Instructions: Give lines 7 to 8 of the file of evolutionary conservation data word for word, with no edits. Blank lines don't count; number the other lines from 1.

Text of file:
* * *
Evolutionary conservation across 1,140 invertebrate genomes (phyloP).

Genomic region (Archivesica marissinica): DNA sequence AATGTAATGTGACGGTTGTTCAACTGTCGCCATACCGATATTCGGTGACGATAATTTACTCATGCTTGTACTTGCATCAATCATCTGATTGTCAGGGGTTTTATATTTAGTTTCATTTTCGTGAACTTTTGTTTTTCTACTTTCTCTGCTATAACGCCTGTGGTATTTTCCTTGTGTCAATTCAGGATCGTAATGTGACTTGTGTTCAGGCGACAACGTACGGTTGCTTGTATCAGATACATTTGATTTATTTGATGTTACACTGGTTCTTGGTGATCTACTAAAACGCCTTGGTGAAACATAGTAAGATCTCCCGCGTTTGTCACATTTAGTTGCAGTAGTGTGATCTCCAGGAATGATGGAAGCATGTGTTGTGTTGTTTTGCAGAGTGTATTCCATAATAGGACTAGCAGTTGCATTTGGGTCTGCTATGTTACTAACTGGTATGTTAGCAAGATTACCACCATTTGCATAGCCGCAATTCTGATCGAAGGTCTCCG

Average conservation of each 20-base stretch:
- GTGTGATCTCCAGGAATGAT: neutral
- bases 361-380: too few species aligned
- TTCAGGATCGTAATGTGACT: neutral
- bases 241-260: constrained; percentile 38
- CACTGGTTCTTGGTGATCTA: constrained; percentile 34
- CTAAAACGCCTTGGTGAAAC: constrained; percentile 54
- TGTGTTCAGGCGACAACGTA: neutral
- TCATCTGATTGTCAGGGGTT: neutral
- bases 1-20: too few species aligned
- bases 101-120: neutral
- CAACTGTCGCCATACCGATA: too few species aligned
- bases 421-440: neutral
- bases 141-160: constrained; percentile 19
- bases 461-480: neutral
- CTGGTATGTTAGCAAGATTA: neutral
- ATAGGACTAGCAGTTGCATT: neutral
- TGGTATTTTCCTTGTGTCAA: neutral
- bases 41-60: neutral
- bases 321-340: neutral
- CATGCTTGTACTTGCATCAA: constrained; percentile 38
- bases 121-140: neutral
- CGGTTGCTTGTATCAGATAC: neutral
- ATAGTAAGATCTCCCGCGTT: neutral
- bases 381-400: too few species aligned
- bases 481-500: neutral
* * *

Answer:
- bases 241-260: constrained; percentile 38
- CACTGGTTCTTGGTGATCTA: constrained; percentile 34